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WUTT Switches from Class to Club, Expands Weekly Lineup

UT's radio station WUTT revamped programming after switching from a class to a club. Photo by Jessica Keesee/The Minaret

It appears that due to the new age of instantaneous communication, radio will soon be a lost art. At The University of Tampa however, radio is still alive and well.

Jan-Michael Archer the general manager of WUTT is optimistic about what the station has to offer UT students this year.

“With the diversity of shows any student on campus can find something that appeals to them,” he said. “If not, they can come in and be a DJ and the payout for being a DJ is phenomenal, especially if you’re in the com and broadcasting field.”

This year, the participants of WUTT are a club instead of a class, which Archer says offers them more freedom in regards to programming. Their lineup includes such shows as “Sex in the Dark” and “The Hump-Day Heroes” which is hosted by Alvaro Gabaldon on Wednesdays from 9 p.m. to 10 p.m.

“I would describe my show as being a very eclectic mix of music and talk radio,” Gabaldon said. “Most of the stuff I play tends to be indie rock/alternative, but every now and then we’ll play techno, chiptune, rap, 80’s disco, 50’s doo wop and live acoustic covers ourselves.”

Archer attributes the variety of programming they are able to broadcast to the size of UT.

“We’re such a small school and that gives us the freedom to do pretty much whatever we want as far as programming. We’ve got tons of sports talk shows and [strictly] music shows and ranting shows,” he said.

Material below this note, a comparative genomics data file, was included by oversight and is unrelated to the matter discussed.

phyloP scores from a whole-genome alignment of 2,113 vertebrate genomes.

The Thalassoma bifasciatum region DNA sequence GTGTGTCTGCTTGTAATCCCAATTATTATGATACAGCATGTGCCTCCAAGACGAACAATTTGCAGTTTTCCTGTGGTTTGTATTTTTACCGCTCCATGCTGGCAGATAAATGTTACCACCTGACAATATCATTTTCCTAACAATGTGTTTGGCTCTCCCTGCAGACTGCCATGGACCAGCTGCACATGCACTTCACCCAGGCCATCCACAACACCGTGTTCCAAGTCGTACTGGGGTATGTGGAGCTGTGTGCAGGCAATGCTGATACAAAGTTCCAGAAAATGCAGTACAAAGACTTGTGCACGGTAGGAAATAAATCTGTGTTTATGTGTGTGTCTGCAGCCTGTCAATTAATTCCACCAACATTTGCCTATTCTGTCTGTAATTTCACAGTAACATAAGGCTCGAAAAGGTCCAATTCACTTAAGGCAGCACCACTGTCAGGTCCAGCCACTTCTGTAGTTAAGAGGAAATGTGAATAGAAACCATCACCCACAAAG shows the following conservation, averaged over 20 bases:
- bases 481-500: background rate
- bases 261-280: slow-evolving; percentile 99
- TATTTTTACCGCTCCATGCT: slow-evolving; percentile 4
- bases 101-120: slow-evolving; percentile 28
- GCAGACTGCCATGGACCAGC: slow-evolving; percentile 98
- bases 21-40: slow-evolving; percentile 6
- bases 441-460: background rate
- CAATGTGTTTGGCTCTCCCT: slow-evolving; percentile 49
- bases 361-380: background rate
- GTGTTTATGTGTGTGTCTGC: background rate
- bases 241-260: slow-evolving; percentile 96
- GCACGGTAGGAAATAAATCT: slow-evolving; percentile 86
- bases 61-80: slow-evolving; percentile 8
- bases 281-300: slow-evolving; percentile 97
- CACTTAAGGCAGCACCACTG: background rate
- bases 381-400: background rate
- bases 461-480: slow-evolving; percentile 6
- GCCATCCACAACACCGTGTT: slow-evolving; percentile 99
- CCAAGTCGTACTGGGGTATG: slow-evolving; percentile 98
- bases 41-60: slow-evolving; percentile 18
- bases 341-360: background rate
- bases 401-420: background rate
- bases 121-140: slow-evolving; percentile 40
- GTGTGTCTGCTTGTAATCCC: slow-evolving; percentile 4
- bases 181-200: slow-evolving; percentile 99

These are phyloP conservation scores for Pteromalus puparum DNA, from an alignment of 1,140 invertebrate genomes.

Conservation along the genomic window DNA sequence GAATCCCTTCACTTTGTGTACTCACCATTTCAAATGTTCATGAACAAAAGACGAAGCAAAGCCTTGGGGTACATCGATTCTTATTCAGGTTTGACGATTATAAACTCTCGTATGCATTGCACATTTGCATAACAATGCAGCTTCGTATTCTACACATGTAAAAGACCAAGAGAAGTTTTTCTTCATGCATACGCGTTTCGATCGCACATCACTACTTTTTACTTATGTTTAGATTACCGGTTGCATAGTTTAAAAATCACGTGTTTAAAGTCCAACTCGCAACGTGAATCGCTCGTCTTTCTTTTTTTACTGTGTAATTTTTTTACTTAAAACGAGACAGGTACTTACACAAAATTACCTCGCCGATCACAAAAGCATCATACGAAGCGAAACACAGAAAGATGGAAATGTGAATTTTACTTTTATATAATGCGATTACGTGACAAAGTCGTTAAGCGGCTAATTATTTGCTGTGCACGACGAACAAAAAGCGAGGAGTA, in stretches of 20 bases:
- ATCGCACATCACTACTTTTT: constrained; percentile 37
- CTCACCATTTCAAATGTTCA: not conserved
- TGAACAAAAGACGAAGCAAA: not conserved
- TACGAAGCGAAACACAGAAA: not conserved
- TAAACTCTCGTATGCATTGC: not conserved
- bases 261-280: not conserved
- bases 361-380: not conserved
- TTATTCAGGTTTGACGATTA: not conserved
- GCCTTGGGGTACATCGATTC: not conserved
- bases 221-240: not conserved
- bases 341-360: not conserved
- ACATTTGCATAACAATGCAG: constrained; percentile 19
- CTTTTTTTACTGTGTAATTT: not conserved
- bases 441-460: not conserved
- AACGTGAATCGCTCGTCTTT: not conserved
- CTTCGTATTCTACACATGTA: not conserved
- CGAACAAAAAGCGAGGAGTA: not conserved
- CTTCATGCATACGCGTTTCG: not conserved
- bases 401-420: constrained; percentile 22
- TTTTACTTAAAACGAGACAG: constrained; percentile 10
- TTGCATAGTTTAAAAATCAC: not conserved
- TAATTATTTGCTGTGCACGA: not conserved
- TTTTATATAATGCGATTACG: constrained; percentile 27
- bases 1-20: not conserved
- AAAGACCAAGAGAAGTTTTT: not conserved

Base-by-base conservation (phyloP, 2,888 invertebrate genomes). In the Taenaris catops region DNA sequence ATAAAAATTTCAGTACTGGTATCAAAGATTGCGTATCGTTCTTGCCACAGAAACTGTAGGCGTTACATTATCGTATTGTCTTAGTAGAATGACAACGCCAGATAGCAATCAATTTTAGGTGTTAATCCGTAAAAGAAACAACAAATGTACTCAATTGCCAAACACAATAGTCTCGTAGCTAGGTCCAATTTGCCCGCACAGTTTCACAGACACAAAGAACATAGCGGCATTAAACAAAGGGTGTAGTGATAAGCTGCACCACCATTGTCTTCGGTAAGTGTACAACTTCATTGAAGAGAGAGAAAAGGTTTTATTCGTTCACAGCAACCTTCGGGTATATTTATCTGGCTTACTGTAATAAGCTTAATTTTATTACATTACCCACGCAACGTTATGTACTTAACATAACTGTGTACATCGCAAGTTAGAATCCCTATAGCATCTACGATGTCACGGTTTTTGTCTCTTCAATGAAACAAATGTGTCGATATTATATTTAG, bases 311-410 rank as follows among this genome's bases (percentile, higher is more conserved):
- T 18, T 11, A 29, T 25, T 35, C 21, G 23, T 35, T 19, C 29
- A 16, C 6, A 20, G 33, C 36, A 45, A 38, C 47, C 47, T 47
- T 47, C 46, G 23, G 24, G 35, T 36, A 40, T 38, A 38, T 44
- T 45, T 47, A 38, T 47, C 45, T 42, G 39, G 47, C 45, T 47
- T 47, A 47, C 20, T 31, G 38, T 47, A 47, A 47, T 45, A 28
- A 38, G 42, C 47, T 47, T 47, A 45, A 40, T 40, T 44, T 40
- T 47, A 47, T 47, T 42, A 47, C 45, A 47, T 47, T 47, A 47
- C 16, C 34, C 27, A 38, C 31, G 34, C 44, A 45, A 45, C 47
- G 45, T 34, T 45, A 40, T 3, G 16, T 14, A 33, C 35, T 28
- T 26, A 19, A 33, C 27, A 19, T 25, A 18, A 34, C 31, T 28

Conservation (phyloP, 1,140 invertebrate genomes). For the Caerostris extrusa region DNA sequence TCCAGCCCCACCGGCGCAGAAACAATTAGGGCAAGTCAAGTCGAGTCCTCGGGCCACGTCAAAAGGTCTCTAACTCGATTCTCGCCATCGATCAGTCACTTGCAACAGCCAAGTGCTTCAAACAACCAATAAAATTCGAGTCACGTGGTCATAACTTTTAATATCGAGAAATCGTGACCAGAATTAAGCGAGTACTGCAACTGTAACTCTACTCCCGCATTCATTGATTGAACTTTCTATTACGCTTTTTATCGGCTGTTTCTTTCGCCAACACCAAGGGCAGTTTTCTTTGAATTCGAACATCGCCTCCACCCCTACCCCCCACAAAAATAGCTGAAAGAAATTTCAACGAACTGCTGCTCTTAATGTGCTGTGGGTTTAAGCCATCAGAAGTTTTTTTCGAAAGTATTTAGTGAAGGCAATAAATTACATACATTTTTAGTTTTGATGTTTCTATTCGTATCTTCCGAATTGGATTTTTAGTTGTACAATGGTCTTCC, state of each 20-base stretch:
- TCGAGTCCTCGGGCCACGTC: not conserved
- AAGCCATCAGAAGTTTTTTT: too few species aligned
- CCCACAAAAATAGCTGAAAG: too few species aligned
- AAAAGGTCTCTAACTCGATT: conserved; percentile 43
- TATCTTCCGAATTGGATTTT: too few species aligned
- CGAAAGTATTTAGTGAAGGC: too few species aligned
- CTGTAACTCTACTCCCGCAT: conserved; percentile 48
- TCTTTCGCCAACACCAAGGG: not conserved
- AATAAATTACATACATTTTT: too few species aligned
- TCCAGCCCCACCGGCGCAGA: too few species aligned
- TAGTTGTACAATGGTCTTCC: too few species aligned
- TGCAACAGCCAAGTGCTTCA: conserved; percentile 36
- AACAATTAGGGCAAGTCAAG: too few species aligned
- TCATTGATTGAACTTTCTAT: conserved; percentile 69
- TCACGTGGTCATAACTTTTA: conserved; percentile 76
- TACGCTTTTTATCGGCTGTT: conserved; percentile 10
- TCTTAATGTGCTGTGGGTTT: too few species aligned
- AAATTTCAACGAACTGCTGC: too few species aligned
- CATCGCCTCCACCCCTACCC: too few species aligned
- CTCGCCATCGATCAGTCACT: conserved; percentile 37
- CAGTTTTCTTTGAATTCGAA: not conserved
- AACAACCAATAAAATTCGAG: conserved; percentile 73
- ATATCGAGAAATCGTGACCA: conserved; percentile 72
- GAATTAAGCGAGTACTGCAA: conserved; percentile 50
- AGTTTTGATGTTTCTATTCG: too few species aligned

The WUTT radio station has been on the air since 1946 and lost its FM status in the 60s.
Originally called UBS (United Broadcast system), the station was founded by Professor Ray A. McGillivray to integrate the study of radio into the broadcast curriculum.  In 1962, the station moved to 580 AM because they were unable to raise enough money to keep their FM status. The station went down in 1965 but was reopened in 1988. Adjunct Professor Valerie Ingram Hinkley changed the name to WUTT in 2005.

The WUTT radio station can be heard by students from three avenues: 1080 am on the radio, cable channel 98 on campus and it can be streamed through the website WUTT.ut.edu.

Gabaldon says that being a DJ can offer more to students than just another hobby.

“It’s a really fun way to blow off steam, to de-stress…being on air allows you a certain amount of anonymity,” he said. “A lot of people are more confident and this confidence carries over to when you’re not on air too.”

WUTT plans to offer students more ways to get involved with their organization this year.

“We’re also planning a lot more events this year. We’ve got stuff lined up with the Straz hall council and we’re going to have some local radio personalities come and everyone on campus can come and ask questions and talk about the field,” Archer said.

Another aspect of the organization that WUTT plans to expand, is their participation with other student events on campus.

“We’re going to start broadcasting live from the games so you can still listen if you have homework or something,” Archer said. “This year we’re all about promotion. If you want us to promote something we will be out there with our microphones and our PA system. Also we want people to send us stuff that they want be on the radio.”

Gabaldon says that the best part of being a DJ is the freedom he gets to have while on the air.

“The thing that makes WUTT so great is it lets DJs be who they want to be, play the music they want to play. Aside from formalities like being courteous about your subject matter and keeping the language PG, your show is whatever you want it to be,” Gabaldon enthused. “I love listening to music and sharing it with other people, showing them a whole new way to enjoy listening. There’s a whole world of music outside of MTV and Top 40 and my hope is that I’m helping people find it.”

Mia Glatter can be reached at mia.glatter@spartans.ut.edu

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